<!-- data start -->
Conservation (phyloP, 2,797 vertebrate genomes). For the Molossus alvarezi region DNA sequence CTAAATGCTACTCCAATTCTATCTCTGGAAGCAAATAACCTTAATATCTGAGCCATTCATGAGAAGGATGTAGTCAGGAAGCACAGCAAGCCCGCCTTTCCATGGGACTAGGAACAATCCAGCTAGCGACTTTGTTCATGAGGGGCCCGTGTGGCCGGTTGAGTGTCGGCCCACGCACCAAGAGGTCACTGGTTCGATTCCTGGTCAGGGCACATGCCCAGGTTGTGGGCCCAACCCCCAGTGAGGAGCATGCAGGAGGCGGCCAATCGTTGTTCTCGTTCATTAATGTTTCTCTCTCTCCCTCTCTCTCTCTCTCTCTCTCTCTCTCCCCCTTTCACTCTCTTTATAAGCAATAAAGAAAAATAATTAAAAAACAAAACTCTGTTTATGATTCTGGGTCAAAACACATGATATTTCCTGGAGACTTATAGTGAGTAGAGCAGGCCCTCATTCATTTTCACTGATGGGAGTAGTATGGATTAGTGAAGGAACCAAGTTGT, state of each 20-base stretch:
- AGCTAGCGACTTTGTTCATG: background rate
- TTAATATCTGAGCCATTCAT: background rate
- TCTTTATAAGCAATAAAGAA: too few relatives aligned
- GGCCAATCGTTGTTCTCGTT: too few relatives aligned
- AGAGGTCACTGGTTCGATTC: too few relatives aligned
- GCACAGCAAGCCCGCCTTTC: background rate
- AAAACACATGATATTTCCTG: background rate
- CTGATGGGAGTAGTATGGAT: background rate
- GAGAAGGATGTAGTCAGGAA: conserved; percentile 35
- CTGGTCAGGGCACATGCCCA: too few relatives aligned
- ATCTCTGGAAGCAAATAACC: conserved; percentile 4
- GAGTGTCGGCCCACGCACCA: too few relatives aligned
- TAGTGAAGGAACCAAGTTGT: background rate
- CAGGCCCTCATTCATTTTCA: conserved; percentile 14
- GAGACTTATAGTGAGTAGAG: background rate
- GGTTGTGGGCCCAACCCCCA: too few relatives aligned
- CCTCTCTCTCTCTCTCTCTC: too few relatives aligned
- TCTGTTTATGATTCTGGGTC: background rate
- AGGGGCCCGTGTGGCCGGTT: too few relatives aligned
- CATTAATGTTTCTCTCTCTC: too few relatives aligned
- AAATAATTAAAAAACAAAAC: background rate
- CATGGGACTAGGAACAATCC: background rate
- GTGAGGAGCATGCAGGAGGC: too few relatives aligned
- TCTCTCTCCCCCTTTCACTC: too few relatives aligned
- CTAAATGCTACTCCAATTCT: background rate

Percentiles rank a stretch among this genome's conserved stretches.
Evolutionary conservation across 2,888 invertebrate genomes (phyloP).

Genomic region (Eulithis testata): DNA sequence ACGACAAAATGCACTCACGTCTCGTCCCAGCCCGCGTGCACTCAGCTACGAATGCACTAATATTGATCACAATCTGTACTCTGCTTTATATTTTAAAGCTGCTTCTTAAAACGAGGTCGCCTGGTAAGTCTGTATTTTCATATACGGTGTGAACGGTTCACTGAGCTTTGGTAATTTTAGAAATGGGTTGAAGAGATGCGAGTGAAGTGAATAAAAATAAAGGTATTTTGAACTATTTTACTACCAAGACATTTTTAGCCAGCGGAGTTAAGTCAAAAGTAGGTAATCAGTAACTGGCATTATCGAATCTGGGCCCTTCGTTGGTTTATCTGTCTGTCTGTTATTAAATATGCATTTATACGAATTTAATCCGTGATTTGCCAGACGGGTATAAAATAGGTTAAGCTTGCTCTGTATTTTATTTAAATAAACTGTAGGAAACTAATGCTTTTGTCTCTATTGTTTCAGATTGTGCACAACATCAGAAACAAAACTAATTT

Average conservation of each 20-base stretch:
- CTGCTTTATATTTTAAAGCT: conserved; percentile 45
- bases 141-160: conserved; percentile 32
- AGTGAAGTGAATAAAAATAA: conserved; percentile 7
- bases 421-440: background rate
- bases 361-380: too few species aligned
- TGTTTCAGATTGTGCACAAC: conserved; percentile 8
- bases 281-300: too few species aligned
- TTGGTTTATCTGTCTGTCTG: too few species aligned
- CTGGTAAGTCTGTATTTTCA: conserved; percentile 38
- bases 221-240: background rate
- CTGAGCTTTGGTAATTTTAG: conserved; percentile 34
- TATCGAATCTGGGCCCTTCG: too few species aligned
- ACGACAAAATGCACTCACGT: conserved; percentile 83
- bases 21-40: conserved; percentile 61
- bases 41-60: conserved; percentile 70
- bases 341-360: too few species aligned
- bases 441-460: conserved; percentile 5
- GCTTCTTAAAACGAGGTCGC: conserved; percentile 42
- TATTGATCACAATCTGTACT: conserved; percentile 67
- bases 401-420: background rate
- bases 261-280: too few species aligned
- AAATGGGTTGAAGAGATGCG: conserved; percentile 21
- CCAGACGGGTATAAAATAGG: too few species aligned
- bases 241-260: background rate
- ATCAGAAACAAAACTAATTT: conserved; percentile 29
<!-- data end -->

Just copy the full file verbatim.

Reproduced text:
Conservation (phyloP, 2,797 vertebrate genomes). For the Molossus alvarezi region DNA sequence CTAAATGCTACTCCAATTCTATCTCTGGAAGCAAATAACCTTAATATCTGAGCCATTCATGAGAAGGATGTAGTCAGGAAGCACAGCAAGCCCGCCTTTCCATGGGACTAGGAACAATCCAGCTAGCGACTTTGTTCATGAGGGGCCCGTGTGGCCGGTTGAGTGTCGGCCCACGCACCAAGAGGTCACTGGTTCGATTCCTGGTCAGGGCACATGCCCAGGTTGTGGGCCCAACCCCCAGTGAGGAGCATGCAGGAGGCGGCCAATCGTTGTTCTCGTTCATTAATGTTTCTCTCTCTCCCTCTCTCTCTCTCTCTCTCTCTCTCTCCCCCTTTCACTCTCTTTATAAGCAATAAAGAAAAATAATTAAAAAACAAAACTCTGTTTATGATTCTGGGTCAAAACACATGATATTTCCTGGAGACTTATAGTGAGTAGAGCAGGCCCTCATTCATTTTCACTGATGGGAGTAGTATGGATTAGTGAAGGAACCAAGTTGT, state of each 20-base stretch:
- AGCTAGCGACTTTGTTCATG: background rate
- TTAATATCTGAGCCATTCAT: background rate
- TCTTTATAAGCAATAAAGAA: too few relatives aligned
- GGCCAATCGTTGTTCTCGTT: too few relatives aligned
- AGAGGTCACTGGTTCGATTC: too few relatives aligned
- GCACAGCAAGCCCGCCTTTC: background rate
- AAAACACATGATATTTCCTG: background rate
- CTGATGGGAGTAGTATGGAT: background rate
- GAGAAGGATGTAGTCAGGAA: conserved; percentile 35
- CTGGTCAGGGCACATGCCCA: too few relatives aligned
- ATCTCTGGAAGCAAATAACC: conserved; percentile 4
- GAGTGTCGGCCCACGCACCA: too few relatives aligned
- TAGTGAAGGAACCAAGTTGT: background rate
- CAGGCCCTCATTCATTTTCA: conserved; percentile 14
- GAGACTTATAGTGAGTAGAG: background rate
- GGTTGTGGGCCCAACCCCCA: too few relatives aligned
- CCTCTCTCTCTCTCTCTCTC: too few relatives aligned
- TCTGTTTATGATTCTGGGTC: background rate
- AGGGGCCCGTGTGGCCGGTT: too few relatives aligned
- CATTAATGTTTCTCTCTCTC: too few relatives aligned
- AAATAATTAAAAAACAAAAC: background rate
- CATGGGACTAGGAACAATCC: background rate
- GTGAGGAGCATGCAGGAGGC: too few relatives aligned
- TCTCTCTCCCCCTTTCACTC: too few relatives aligned
- CTAAATGCTACTCCAATTCT: background rate

Percentiles rank a stretch among this genome's conserved stretches.
Evolutionary conservation across 2,888 invertebrate genomes (phyloP).

Genomic region (Eulithis testata): DNA sequence ACGACAAAATGCACTCACGTCTCGTCCCAGCCCGCGTGCACTCAGCTACGAATGCACTAATATTGATCACAATCTGTACTCTGCTTTATATTTTAAAGCTGCTTCTTAAAACGAGGTCGCCTGGTAAGTCTGTATTTTCATATACGGTGTGAACGGTTCACTGAGCTTTGGTAATTTTAGAAATGGGTTGAAGAGATGCGAGTGAAGTGAATAAAAATAAAGGTATTTTGAACTATTTTACTACCAAGACATTTTTAGCCAGCGGAGTTAAGTCAAAAGTAGGTAATCAGTAACTGGCATTATCGAATCTGGGCCCTTCGTTGGTTTATCTGTCTGTCTGTTATTAAATATGCATTTATACGAATTTAATCCGTGATTTGCCAGACGGGTATAAAATAGGTTAAGCTTGCTCTGTATTTTATTTAAATAAACTGTAGGAAACTAATGCTTTTGTCTCTATTGTTTCAGATTGTGCACAACATCAGAAACAAAACTAATTT

Average conservation of each 20-base stretch:
- CTGCTTTATATTTTAAAGCT: conserved; percentile 45
- bases 141-160: conserved; percentile 32
- AGTGAAGTGAATAAAAATAA: conserved; percentile 7
- bases 421-440: background rate
- bases 361-380: too few species aligned
- TGTTTCAGATTGTGCACAAC: conserved; percentile 8
- bases 281-300: too few species aligned
- TTGGTTTATCTGTCTGTCTG: too few species aligned
- CTGGTAAGTCTGTATTTTCA: conserved; percentile 38
- bases 221-240: background rate
- CTGAGCTTTGGTAATTTTAG: conserved; percentile 34
- TATCGAATCTGGGCCCTTCG: too few species aligned
- ACGACAAAATGCACTCACGT: conserved; percentile 83
- bases 21-40: conserved; percentile 61
- bases 41-60: conserved; percentile 70
- bases 341-360: too few species aligned
- bases 441-460: conserved; percentile 5
- GCTTCTTAAAACGAGGTCGC: conserved; percentile 42
- TATTGATCACAATCTGTACT: conserved; percentile 67
- bases 401-420: background rate
- bases 261-280: too few species aligned
- AAATGGGTTGAAGAGATGCG: conserved; percentile 21
- CCAGACGGGTATAAAATAGG: too few species aligned
- bases 241-260: background rate
- ATCAGAAACAAAACTAATTT: conserved; percentile 29